Tuesday, October 4, 2011

Are bridge tables really fact tables?

A reader observes that bridge tables seem problematic, and wonders if they should just replaced by factless fact tables.

Q:  I am wondering if all bridge tables are in fact replacements for factless fact tables. The problem with the bridge table as you mention it is that...[you] need to do an expensive join and issues with Cartesian joins/ double counting etc. So the question is whether a bridge table is practical option as compared to a separate fact.
Bangalore, India

A:  The bridge table looks a lot like a fact table, but it is used very differently.

While we avoid joining a fact table to another fact table, we seek to join bridge tables to fact tables. This can have implications for BI tools that generate SQL.


A bridge table appears similar to a fact table because it contains multiple foreign keys. This is most evident when you look at an attribute bridge table, which links a dimension to an outrigger. It consists solely of foreign key references to the dimension and the outrigger.

In this respect, the bridge table is very similar to a factless fact table.  Indeed, one might make the argument that a bridge relates a set of dimensions in much the same way that a factless fact table describes conditions.

But there is a very important difference: we never join a fact table to another fact table. Bridges, on the other hand, are intended to be joined with fact tables.

We do not join fact tables to fact tables

You should never join two or more fact tables--either directly or indirectly via shared dimensions. Fact values will repeat if multiple rows in either fact table share the same dimensionality. We receive a Cartesian product of all related facts.  The result is double-counting, or worse. 

Instead of joining fact tables, we use a technique called drilling across. Facts are collected from each table and aggregated to common level of detail, then merged into a single result set. I wrote about this process earlier this year.1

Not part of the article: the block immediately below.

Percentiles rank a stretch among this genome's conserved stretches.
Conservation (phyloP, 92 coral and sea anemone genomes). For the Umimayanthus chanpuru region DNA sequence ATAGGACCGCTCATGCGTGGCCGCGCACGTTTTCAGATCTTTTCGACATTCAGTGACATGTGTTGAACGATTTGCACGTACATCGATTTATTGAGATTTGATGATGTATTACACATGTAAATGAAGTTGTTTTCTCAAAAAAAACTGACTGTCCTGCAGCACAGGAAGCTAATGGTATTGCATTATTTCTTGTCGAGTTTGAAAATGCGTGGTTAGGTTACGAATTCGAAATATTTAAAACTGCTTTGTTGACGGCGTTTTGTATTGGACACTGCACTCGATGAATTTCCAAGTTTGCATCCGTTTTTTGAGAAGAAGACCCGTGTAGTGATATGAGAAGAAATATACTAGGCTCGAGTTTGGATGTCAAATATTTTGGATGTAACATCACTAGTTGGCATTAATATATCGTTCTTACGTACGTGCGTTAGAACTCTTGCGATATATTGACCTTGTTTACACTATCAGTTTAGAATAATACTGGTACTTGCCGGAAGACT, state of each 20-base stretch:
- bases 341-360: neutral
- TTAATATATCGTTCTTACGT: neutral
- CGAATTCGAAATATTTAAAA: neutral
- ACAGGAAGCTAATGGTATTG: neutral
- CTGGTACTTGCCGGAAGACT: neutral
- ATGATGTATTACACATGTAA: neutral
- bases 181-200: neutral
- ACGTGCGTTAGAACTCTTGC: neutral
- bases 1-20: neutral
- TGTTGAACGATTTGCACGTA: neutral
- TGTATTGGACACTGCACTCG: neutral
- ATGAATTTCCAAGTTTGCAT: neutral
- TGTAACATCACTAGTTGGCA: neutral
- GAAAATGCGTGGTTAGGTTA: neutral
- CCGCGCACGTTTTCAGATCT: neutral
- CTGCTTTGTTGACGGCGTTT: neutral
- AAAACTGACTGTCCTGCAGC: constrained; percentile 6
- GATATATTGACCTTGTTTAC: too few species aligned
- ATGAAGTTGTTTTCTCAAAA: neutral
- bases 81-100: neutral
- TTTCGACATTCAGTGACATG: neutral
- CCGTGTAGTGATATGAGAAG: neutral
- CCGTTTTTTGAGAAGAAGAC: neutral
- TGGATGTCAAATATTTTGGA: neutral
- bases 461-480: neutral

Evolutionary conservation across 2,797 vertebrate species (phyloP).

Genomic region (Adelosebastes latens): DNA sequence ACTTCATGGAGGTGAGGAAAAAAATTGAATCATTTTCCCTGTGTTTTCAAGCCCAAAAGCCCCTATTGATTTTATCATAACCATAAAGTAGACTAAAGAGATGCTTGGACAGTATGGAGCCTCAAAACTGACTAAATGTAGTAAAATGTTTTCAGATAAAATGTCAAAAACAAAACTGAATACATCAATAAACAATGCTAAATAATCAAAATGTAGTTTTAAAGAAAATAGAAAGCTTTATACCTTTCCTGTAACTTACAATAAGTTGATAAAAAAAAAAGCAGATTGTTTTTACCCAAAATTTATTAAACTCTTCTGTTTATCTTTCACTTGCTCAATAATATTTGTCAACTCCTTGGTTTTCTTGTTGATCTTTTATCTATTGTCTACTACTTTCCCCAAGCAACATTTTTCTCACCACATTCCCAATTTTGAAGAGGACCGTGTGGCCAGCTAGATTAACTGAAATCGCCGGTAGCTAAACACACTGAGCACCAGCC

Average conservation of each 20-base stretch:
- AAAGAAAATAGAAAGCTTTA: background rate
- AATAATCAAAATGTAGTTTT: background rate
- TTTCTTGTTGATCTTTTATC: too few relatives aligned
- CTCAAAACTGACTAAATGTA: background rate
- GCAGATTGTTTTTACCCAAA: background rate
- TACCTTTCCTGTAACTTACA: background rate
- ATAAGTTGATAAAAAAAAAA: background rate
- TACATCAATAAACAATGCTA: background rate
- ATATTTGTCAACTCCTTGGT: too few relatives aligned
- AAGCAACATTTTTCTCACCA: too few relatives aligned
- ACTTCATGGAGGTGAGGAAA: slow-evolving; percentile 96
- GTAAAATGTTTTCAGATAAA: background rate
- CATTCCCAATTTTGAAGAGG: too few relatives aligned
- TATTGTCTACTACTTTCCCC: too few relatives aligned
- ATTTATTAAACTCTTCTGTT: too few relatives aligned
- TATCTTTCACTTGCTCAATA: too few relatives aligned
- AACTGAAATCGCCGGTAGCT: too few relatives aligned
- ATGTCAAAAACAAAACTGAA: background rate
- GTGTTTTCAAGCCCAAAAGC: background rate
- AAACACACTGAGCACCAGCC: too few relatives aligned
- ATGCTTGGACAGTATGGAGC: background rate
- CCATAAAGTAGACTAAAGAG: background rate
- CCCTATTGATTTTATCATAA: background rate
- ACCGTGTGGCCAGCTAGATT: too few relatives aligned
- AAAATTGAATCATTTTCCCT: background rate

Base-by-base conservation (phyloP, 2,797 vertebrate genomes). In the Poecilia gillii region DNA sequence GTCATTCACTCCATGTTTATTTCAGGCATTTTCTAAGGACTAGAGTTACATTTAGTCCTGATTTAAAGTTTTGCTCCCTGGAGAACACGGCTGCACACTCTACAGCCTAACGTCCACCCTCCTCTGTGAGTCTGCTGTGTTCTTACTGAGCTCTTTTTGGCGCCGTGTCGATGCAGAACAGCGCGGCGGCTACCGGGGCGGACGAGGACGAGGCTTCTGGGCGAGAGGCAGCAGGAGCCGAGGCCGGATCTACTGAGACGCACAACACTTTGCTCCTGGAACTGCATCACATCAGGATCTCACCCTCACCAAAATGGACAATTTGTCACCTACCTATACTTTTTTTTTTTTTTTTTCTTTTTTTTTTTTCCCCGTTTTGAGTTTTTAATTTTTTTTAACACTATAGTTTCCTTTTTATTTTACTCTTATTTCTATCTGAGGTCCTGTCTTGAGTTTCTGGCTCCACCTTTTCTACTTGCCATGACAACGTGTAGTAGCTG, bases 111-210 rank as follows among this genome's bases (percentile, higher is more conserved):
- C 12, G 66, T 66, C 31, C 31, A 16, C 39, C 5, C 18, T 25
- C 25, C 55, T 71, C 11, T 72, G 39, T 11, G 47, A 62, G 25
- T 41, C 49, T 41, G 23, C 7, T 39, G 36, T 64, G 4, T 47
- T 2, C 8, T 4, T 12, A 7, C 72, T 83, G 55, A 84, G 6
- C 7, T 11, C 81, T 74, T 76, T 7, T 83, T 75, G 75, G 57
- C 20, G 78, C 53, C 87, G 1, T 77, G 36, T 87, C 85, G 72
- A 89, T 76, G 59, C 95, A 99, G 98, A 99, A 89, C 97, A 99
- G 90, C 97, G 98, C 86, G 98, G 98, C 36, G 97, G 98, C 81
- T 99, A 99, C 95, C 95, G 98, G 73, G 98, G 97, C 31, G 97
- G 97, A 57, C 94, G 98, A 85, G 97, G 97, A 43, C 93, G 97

Many BI tools that generate SQL are able to identify fact tables and automatically invoke drill across logic when required.

We do join bridge tables to fact tables

Bridge tables represent groups. We create them so that a single fact can be associated with a group of values (such as multiple salespeople) rather than a single value.

When we use a bridge table, we link it to other fact tables.2  By doing this, a single fact in the fact table associates with multiple rows in the bridge table.   

With a bridge, we are exploiting the very Cartesian product that we normally seek to avoid.

We are intentionally repeating a single fact for multiple group members.  To avoid incorrect results, it behooves us to group results by member, or to constrain for a single group member.

Even if you were to replace a bridge with a factless fact table, this is the behavior you would desire. Rather than drill across, you would link it to other fact tables, in order to associate the bridged values with various facts. Cartesian products and the danger of double counting would remain.

Bridge tables and BI software

A bridge table is not really a fact table. It is not the locus of process measurement.  It describes neither activities nor conditions. It is merely a construct that allows us to deal with repeating values. It is meant to be linked with fact tables, and used with care.

Because a bridge is composed of foreign keys, however, some BI tools may identify it as a fact table. If your tool does this, you will need to prevent it from invoking drill-across logic for queries that involve a bridge.

Your tool may have a facility for this. If it does not, you can hide the bridge by joining it to dimensions within a view.

More info

Thanks to Ashish for the comments. If you have a question about bridge tables, send it to the address on the sidebar.

You can learn more in my book, Star Schema: The Complete Reference.  Two full chapters are dedicated to bridge tables, including 30 diagrams.

See also:
1Factless fact tables which describe conditions are not joined to other fact tables either. When they are compared to other fact tables, we typically use set operators or subqueries.

2This may happen directly, in the case of a dimension bridge, or indirectly, in the case of an attribute bridge.

Image by ahisgett licensed under Creative Commons 2.0